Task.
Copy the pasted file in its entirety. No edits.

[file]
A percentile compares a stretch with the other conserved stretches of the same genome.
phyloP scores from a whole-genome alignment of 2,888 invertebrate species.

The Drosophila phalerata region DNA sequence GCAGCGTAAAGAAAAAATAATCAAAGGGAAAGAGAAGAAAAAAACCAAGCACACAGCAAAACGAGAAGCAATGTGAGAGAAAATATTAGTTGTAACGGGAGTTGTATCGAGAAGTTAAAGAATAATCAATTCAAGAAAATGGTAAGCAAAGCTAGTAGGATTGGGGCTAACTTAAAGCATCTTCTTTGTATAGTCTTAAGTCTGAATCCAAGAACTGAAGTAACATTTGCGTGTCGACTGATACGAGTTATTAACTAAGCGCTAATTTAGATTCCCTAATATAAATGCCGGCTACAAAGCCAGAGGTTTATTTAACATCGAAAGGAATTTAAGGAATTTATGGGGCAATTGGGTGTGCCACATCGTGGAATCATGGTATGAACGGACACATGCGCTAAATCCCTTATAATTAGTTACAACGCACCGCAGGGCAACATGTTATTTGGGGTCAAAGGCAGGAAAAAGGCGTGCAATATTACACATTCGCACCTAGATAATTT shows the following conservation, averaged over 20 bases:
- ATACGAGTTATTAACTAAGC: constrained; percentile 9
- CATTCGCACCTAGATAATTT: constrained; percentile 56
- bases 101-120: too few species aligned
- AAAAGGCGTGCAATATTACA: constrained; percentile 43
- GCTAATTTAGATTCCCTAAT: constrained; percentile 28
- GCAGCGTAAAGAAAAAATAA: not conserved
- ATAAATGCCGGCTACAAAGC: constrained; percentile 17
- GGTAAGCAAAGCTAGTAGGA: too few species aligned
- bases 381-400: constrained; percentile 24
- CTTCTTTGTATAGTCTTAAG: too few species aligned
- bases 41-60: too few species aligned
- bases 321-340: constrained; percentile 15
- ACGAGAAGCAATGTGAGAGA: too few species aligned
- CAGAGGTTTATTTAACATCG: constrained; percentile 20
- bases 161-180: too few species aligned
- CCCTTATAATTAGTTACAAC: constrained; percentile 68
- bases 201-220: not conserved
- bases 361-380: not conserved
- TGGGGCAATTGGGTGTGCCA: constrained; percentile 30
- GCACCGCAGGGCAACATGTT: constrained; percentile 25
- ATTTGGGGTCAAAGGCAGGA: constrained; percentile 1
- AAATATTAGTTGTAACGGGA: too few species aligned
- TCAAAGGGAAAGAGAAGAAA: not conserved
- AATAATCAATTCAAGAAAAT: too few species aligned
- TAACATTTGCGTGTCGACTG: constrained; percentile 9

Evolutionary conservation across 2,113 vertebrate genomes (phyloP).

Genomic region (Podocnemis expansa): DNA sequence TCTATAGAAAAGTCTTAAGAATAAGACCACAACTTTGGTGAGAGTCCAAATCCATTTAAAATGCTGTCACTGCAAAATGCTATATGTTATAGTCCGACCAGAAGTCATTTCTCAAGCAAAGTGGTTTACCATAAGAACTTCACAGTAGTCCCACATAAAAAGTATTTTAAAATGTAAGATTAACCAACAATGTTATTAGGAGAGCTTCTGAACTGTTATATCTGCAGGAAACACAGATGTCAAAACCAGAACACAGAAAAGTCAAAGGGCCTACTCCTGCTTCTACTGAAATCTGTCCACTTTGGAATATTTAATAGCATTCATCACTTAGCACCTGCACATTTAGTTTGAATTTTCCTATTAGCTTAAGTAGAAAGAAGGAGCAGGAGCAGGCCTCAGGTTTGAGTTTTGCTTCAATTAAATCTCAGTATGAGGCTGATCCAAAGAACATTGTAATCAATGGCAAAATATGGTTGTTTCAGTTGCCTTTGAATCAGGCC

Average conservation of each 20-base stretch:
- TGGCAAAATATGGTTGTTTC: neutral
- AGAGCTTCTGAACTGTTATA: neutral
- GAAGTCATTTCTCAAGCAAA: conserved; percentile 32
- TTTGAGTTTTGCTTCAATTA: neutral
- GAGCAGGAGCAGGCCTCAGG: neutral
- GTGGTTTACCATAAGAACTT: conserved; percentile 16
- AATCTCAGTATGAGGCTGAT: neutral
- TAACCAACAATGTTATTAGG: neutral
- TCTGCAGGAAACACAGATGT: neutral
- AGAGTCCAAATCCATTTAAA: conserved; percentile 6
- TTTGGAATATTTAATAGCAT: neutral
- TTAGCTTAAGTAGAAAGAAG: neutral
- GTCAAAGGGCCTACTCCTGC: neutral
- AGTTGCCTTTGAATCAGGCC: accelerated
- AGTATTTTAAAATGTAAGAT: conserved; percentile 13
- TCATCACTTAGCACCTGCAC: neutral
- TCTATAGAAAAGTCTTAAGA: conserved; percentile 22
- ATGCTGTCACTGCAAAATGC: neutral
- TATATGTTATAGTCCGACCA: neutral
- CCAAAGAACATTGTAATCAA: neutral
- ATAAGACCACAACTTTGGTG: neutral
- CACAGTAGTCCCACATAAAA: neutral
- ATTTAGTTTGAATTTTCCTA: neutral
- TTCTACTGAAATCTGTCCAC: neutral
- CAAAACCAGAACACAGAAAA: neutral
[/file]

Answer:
A percentile compares a stretch with the other conserved stretches of the same genome.
phyloP scores from a whole-genome alignment of 2,888 invertebrate species.

The Drosophila phalerata region DNA sequence GCAGCGTAAAGAAAAAATAATCAAAGGGAAAGAGAAGAAAAAAACCAAGCACACAGCAAAACGAGAAGCAATGTGAGAGAAAATATTAGTTGTAACGGGAGTTGTATCGAGAAGTTAAAGAATAATCAATTCAAGAAAATGGTAAGCAAAGCTAGTAGGATTGGGGCTAACTTAAAGCATCTTCTTTGTATAGTCTTAAGTCTGAATCCAAGAACTGAAGTAACATTTGCGTGTCGACTGATACGAGTTATTAACTAAGCGCTAATTTAGATTCCCTAATATAAATGCCGGCTACAAAGCCAGAGGTTTATTTAACATCGAAAGGAATTTAAGGAATTTATGGGGCAATTGGGTGTGCCACATCGTGGAATCATGGTATGAACGGACACATGCGCTAAATCCCTTATAATTAGTTACAACGCACCGCAGGGCAACATGTTATTTGGGGTCAAAGGCAGGAAAAAGGCGTGCAATATTACACATTCGCACCTAGATAATTT shows the following conservation, averaged over 20 bases:
- ATACGAGTTATTAACTAAGC: constrained; percentile 9
- CATTCGCACCTAGATAATTT: constrained; percentile 56
- bases 101-120: too few species aligned
- AAAAGGCGTGCAATATTACA: constrained; percentile 43
- GCTAATTTAGATTCCCTAAT: constrained; percentile 28
- GCAGCGTAAAGAAAAAATAA: not conserved
- ATAAATGCCGGCTACAAAGC: constrained; percentile 17
- GGTAAGCAAAGCTAGTAGGA: too few species aligned
- bases 381-400: constrained; percentile 24
- CTTCTTTGTATAGTCTTAAG: too few species aligned
- bases 41-60: too few species aligned
- bases 321-340: constrained; percentile 15
- ACGAGAAGCAATGTGAGAGA: too few species aligned
- CAGAGGTTTATTTAACATCG: constrained; percentile 20
- bases 161-180: too few species aligned
- CCCTTATAATTAGTTACAAC: constrained; percentile 68
- bases 201-220: not conserved
- bases 361-380: not conserved
- TGGGGCAATTGGGTGTGCCA: constrained; percentile 30
- GCACCGCAGGGCAACATGTT: constrained; percentile 25
- ATTTGGGGTCAAAGGCAGGA: constrained; percentile 1
- AAATATTAGTTGTAACGGGA: too few species aligned
- TCAAAGGGAAAGAGAAGAAA: not conserved
- AATAATCAATTCAAGAAAAT: too few species aligned
- TAACATTTGCGTGTCGACTG: constrained; percentile 9

Evolutionary conservation across 2,113 vertebrate genomes (phyloP).

Genomic region (Podocnemis expansa): DNA sequence TCTATAGAAAAGTCTTAAGAATAAGACCACAACTTTGGTGAGAGTCCAAATCCATTTAAAATGCTGTCACTGCAAAATGCTATATGTTATAGTCCGACCAGAAGTCATTTCTCAAGCAAAGTGGTTTACCATAAGAACTTCACAGTAGTCCCACATAAAAAGTATTTTAAAATGTAAGATTAACCAACAATGTTATTAGGAGAGCTTCTGAACTGTTATATCTGCAGGAAACACAGATGTCAAAACCAGAACACAGAAAAGTCAAAGGGCCTACTCCTGCTTCTACTGAAATCTGTCCACTTTGGAATATTTAATAGCATTCATCACTTAGCACCTGCACATTTAGTTTGAATTTTCCTATTAGCTTAAGTAGAAAGAAGGAGCAGGAGCAGGCCTCAGGTTTGAGTTTTGCTTCAATTAAATCTCAGTATGAGGCTGATCCAAAGAACATTGTAATCAATGGCAAAATATGGTTGTTTCAGTTGCCTTTGAATCAGGCC

Average conservation of each 20-base stretch:
- TGGCAAAATATGGTTGTTTC: neutral
- AGAGCTTCTGAACTGTTATA: neutral
- GAAGTCATTTCTCAAGCAAA: conserved; percentile 32
- TTTGAGTTTTGCTTCAATTA: neutral
- GAGCAGGAGCAGGCCTCAGG: neutral
- GTGGTTTACCATAAGAACTT: conserved; percentile 16
- AATCTCAGTATGAGGCTGAT: neutral
- TAACCAACAATGTTATTAGG: neutral
- TCTGCAGGAAACACAGATGT: neutral
- AGAGTCCAAATCCATTTAAA: conserved; percentile 6
- TTTGGAATATTTAATAGCAT: neutral
- TTAGCTTAAGTAGAAAGAAG: neutral
- GTCAAAGGGCCTACTCCTGC: neutral
- AGTTGCCTTTGAATCAGGCC: accelerated
- AGTATTTTAAAATGTAAGAT: conserved; percentile 13
- TCATCACTTAGCACCTGCAC: neutral
- TCTATAGAAAAGTCTTAAGA: conserved; percentile 22
- ATGCTGTCACTGCAAAATGC: neutral
- TATATGTTATAGTCCGACCA: neutral
- CCAAAGAACATTGTAATCAA: neutral
- ATAAGACCACAACTTTGGTG: neutral
- CACAGTAGTCCCACATAAAA: neutral
- ATTTAGTTTGAATTTTCCTA: neutral
- TTCTACTGAAATCTGTCCAC: neutral
- CAAAACCAGAACACAGAAAA: neutral